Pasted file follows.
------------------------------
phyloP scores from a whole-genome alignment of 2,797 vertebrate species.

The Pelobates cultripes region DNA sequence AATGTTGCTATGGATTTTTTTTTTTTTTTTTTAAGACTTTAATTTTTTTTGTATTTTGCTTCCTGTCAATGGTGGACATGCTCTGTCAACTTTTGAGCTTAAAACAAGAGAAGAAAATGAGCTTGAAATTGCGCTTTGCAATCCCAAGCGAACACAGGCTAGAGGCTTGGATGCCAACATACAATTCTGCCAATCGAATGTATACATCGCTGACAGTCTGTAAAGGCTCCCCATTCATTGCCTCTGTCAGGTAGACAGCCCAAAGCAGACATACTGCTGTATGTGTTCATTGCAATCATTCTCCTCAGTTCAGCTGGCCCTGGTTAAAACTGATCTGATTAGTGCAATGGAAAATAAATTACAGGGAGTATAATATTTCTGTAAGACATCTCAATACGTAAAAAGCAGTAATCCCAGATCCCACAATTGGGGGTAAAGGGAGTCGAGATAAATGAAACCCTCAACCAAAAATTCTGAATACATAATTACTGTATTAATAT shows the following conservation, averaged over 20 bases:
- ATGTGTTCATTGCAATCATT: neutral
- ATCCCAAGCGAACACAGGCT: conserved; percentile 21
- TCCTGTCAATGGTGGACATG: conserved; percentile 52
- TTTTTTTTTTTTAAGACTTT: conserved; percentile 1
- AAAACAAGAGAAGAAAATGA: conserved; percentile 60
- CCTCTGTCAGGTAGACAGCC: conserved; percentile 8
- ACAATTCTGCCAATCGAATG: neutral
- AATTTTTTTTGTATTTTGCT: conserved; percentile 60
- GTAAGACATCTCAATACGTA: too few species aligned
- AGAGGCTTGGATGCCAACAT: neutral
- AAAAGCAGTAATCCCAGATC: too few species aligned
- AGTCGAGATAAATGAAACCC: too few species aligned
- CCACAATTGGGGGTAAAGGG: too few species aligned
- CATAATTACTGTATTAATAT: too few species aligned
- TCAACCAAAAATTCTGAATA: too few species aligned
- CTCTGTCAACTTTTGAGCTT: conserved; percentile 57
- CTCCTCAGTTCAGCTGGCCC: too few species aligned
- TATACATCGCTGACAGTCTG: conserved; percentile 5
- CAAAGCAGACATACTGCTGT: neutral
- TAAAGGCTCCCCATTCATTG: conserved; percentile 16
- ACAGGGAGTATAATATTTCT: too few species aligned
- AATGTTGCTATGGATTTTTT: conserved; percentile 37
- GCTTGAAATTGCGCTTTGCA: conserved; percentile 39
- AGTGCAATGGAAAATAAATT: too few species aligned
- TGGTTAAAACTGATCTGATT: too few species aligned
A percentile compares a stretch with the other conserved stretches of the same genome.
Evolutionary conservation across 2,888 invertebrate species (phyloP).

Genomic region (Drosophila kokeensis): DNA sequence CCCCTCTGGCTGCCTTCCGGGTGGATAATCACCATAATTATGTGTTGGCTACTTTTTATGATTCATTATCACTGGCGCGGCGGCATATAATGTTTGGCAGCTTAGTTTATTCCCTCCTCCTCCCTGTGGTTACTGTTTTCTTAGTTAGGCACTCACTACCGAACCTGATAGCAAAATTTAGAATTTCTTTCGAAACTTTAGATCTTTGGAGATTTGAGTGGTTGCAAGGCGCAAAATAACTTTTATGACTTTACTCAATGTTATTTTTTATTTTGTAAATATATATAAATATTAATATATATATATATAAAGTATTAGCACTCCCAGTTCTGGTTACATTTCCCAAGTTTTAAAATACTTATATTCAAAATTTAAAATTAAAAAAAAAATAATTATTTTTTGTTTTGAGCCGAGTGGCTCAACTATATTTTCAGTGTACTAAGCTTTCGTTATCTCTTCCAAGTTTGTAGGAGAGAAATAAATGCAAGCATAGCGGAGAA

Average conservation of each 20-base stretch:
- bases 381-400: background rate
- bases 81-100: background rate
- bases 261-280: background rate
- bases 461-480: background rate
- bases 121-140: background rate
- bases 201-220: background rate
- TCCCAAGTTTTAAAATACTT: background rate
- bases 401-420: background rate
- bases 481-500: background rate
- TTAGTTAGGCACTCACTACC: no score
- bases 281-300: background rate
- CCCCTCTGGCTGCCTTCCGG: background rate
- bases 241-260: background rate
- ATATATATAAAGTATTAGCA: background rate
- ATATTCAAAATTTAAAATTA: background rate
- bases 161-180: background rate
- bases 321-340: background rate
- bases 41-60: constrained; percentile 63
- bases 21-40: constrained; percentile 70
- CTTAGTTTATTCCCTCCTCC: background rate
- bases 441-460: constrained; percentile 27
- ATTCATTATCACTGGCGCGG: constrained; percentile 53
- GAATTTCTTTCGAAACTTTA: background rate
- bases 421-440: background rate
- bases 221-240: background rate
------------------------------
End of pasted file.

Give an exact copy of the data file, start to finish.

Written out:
phyloP scores from a whole-genome alignment of 2,797 vertebrate species.

The Pelobates cultripes region DNA sequence AATGTTGCTATGGATTTTTTTTTTTTTTTTTTAAGACTTTAATTTTTTTTGTATTTTGCTTCCTGTCAATGGTGGACATGCTCTGTCAACTTTTGAGCTTAAAACAAGAGAAGAAAATGAGCTTGAAATTGCGCTTTGCAATCCCAAGCGAACACAGGCTAGAGGCTTGGATGCCAACATACAATTCTGCCAATCGAATGTATACATCGCTGACAGTCTGTAAAGGCTCCCCATTCATTGCCTCTGTCAGGTAGACAGCCCAAAGCAGACATACTGCTGTATGTGTTCATTGCAATCATTCTCCTCAGTTCAGCTGGCCCTGGTTAAAACTGATCTGATTAGTGCAATGGAAAATAAATTACAGGGAGTATAATATTTCTGTAAGACATCTCAATACGTAAAAAGCAGTAATCCCAGATCCCACAATTGGGGGTAAAGGGAGTCGAGATAAATGAAACCCTCAACCAAAAATTCTGAATACATAATTACTGTATTAATAT shows the following conservation, averaged over 20 bases:
- ATGTGTTCATTGCAATCATT: neutral
- ATCCCAAGCGAACACAGGCT: conserved; percentile 21
- TCCTGTCAATGGTGGACATG: conserved; percentile 52
- TTTTTTTTTTTTAAGACTTT: conserved; percentile 1
- AAAACAAGAGAAGAAAATGA: conserved; percentile 60
- CCTCTGTCAGGTAGACAGCC: conserved; percentile 8
- ACAATTCTGCCAATCGAATG: neutral
- AATTTTTTTTGTATTTTGCT: conserved; percentile 60
- GTAAGACATCTCAATACGTA: too few species aligned
- AGAGGCTTGGATGCCAACAT: neutral
- AAAAGCAGTAATCCCAGATC: too few species aligned
- AGTCGAGATAAATGAAACCC: too few species aligned
- CCACAATTGGGGGTAAAGGG: too few species aligned
- CATAATTACTGTATTAATAT: too few species aligned
- TCAACCAAAAATTCTGAATA: too few species aligned
- CTCTGTCAACTTTTGAGCTT: conserved; percentile 57
- CTCCTCAGTTCAGCTGGCCC: too few species aligned
- TATACATCGCTGACAGTCTG: conserved; percentile 5
- CAAAGCAGACATACTGCTGT: neutral
- TAAAGGCTCCCCATTCATTG: conserved; percentile 16
- ACAGGGAGTATAATATTTCT: too few species aligned
- AATGTTGCTATGGATTTTTT: conserved; percentile 37
- GCTTGAAATTGCGCTTTGCA: conserved; percentile 39
- AGTGCAATGGAAAATAAATT: too few species aligned
- TGGTTAAAACTGATCTGATT: too few species aligned
A percentile compares a stretch with the other conserved stretches of the same genome.
Evolutionary conservation across 2,888 invertebrate species (phyloP).

Genomic region (Drosophila kokeensis): DNA sequence CCCCTCTGGCTGCCTTCCGGGTGGATAATCACCATAATTATGTGTTGGCTACTTTTTATGATTCATTATCACTGGCGCGGCGGCATATAATGTTTGGCAGCTTAGTTTATTCCCTCCTCCTCCCTGTGGTTACTGTTTTCTTAGTTAGGCACTCACTACCGAACCTGATAGCAAAATTTAGAATTTCTTTCGAAACTTTAGATCTTTGGAGATTTGAGTGGTTGCAAGGCGCAAAATAACTTTTATGACTTTACTCAATGTTATTTTTTATTTTGTAAATATATATAAATATTAATATATATATATATAAAGTATTAGCACTCCCAGTTCTGGTTACATTTCCCAAGTTTTAAAATACTTATATTCAAAATTTAAAATTAAAAAAAAAATAATTATTTTTTGTTTTGAGCCGAGTGGCTCAACTATATTTTCAGTGTACTAAGCTTTCGTTATCTCTTCCAAGTTTGTAGGAGAGAAATAAATGCAAGCATAGCGGAGAA

Average conservation of each 20-base stretch:
- bases 381-400: background rate
- bases 81-100: background rate
- bases 261-280: background rate
- bases 461-480: background rate
- bases 121-140: background rate
- bases 201-220: background rate
- TCCCAAGTTTTAAAATACTT: background rate
- bases 401-420: background rate
- bases 481-500: background rate
- TTAGTTAGGCACTCACTACC: no score
- bases 281-300: background rate
- CCCCTCTGGCTGCCTTCCGG: background rate
- bases 241-260: background rate
- ATATATATAAAGTATTAGCA: background rate
- ATATTCAAAATTTAAAATTA: background rate
- bases 161-180: background rate
- bases 321-340: background rate
- bases 41-60: constrained; percentile 63
- bases 21-40: constrained; percentile 70
- CTTAGTTTATTCCCTCCTCC: background rate
- bases 441-460: constrained; percentile 27
- ATTCATTATCACTGGCGCGG: constrained; percentile 53
- GAATTTCTTTCGAAACTTTA: background rate
- bases 421-440: background rate
- bases 221-240: background rate